Sonic Temperature

Gill's range of 3-axis anemometers now has improved sonic temperature performance, providing excellent accuracy and linear response over a much wider temperature range.

Key Features:

  • Improved sensible heat fluxes
  • High performance in all conditions
  • Enhanced quality control
  • -18C to +30C linear performance around 0 degrees
  • Higher repeatability - lower variance between units
  • Improved assembly of the transducer
  • WindMaster Transducer Stalk Details
WindMaster
  • Introduction
  • Development Objectives
  • Methods & Implementation
  • Test Results
  • Outcomes & Benefits

Introduction

Sonic anemometers have been used to measure three dimensional wind vectors, temperature, and surface sensible heat and momentum fluxes since the early 1960's. They have played a pivotal role in studying the surface energy balance (SEB), which describes how the radiative energy at the Earth's surface is partitioned between latent heat flux (LE) and sensible heat flux (H).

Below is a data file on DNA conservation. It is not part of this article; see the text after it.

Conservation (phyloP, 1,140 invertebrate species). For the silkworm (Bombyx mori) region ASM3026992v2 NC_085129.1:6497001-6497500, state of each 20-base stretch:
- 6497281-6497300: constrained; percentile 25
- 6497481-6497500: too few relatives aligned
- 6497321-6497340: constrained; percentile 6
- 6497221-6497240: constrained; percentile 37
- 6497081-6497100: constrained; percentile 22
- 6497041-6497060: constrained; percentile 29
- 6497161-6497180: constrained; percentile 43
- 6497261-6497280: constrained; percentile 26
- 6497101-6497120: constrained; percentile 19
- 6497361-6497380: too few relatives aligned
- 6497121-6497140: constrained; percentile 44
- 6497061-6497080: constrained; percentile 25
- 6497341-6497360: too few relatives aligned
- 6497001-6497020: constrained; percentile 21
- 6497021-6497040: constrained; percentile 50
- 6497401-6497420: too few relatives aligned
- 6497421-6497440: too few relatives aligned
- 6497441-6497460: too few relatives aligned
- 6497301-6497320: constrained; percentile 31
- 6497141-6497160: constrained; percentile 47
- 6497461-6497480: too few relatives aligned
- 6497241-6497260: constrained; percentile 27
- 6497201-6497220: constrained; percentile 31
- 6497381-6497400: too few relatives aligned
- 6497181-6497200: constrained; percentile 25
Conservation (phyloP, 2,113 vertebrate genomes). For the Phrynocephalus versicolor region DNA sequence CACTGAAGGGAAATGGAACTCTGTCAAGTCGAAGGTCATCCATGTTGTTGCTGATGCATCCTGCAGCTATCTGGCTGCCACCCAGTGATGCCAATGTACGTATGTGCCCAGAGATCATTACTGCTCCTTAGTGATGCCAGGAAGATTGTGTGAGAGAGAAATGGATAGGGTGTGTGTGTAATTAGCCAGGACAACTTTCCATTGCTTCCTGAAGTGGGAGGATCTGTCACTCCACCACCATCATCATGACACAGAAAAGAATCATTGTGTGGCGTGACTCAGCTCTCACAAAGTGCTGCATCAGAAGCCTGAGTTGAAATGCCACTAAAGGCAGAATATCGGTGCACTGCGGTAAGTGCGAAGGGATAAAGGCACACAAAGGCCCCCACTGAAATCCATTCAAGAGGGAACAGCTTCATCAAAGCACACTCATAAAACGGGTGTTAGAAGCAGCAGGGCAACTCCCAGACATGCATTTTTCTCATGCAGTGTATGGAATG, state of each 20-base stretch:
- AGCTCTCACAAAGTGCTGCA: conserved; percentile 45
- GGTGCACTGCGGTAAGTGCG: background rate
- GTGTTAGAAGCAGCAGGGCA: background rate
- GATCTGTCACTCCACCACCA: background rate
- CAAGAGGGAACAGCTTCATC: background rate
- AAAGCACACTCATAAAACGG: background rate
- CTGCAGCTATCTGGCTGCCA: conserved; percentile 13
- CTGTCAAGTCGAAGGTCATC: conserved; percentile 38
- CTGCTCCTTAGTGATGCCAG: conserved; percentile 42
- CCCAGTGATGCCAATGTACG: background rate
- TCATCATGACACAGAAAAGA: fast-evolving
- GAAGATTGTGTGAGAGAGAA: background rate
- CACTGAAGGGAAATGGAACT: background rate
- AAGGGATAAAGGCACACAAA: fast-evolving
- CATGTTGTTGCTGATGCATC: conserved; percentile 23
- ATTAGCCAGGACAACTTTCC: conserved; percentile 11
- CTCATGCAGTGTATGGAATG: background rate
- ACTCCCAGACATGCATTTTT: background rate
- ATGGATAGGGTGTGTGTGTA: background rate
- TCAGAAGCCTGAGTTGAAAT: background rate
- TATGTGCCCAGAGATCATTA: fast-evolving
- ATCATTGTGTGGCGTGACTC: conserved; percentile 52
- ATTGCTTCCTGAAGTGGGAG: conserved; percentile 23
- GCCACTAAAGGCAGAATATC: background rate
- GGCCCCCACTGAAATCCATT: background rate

Sonic Temperature is used for fast response covariance results as well as Ambient Temperature inputs or corrections. Improvements in Sonic Temperature allow for better closure in energy budget measurements allowing for potentially less infrastructure and cost.

Currently, Gill anemometers are excellent Wind (w') and Temperature (T') flux monitors. As a designer and manufacturer of professional 3D anemometers, Gill Instruments understands that to maintain the high levels of performance required by their customers, continuous improvements are required as new materials and manufacturing techniques become available.